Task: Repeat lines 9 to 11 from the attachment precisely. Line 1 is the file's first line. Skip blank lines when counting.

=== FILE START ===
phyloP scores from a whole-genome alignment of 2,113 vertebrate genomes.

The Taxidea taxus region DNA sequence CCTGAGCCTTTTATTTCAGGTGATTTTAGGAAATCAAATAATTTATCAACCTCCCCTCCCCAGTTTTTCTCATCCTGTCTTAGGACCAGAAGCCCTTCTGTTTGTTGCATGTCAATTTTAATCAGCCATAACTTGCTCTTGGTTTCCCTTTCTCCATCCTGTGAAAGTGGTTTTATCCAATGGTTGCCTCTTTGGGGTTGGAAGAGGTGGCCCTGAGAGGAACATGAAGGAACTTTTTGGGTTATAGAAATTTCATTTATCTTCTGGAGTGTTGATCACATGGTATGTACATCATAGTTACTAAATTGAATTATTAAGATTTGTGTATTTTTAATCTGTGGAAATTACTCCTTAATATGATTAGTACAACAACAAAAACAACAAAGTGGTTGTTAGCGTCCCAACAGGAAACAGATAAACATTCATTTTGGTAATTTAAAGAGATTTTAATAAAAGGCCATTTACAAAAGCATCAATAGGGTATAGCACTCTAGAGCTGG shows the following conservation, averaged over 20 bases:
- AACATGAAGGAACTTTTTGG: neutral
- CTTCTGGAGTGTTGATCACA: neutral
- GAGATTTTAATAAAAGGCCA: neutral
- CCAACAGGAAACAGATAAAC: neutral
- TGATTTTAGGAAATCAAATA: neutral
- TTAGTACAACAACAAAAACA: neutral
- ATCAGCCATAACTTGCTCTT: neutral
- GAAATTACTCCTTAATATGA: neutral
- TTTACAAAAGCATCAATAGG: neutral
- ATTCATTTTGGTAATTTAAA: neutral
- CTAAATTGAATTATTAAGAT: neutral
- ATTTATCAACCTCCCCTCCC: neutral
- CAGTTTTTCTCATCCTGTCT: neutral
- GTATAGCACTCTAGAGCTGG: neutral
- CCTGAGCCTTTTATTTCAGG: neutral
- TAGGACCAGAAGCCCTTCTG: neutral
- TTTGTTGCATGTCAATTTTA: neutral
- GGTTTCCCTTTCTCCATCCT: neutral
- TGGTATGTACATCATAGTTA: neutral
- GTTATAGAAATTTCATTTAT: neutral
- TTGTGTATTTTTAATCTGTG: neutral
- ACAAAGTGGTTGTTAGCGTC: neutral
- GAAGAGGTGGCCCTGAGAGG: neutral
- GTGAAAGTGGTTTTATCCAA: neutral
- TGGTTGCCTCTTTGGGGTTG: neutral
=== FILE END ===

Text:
- ATCAGCCATAACTTGCTCTT: neutral
- GAAATTACTCCTTAATATGA: neutral
- TTTACAAAAGCATCAATAGG: neutral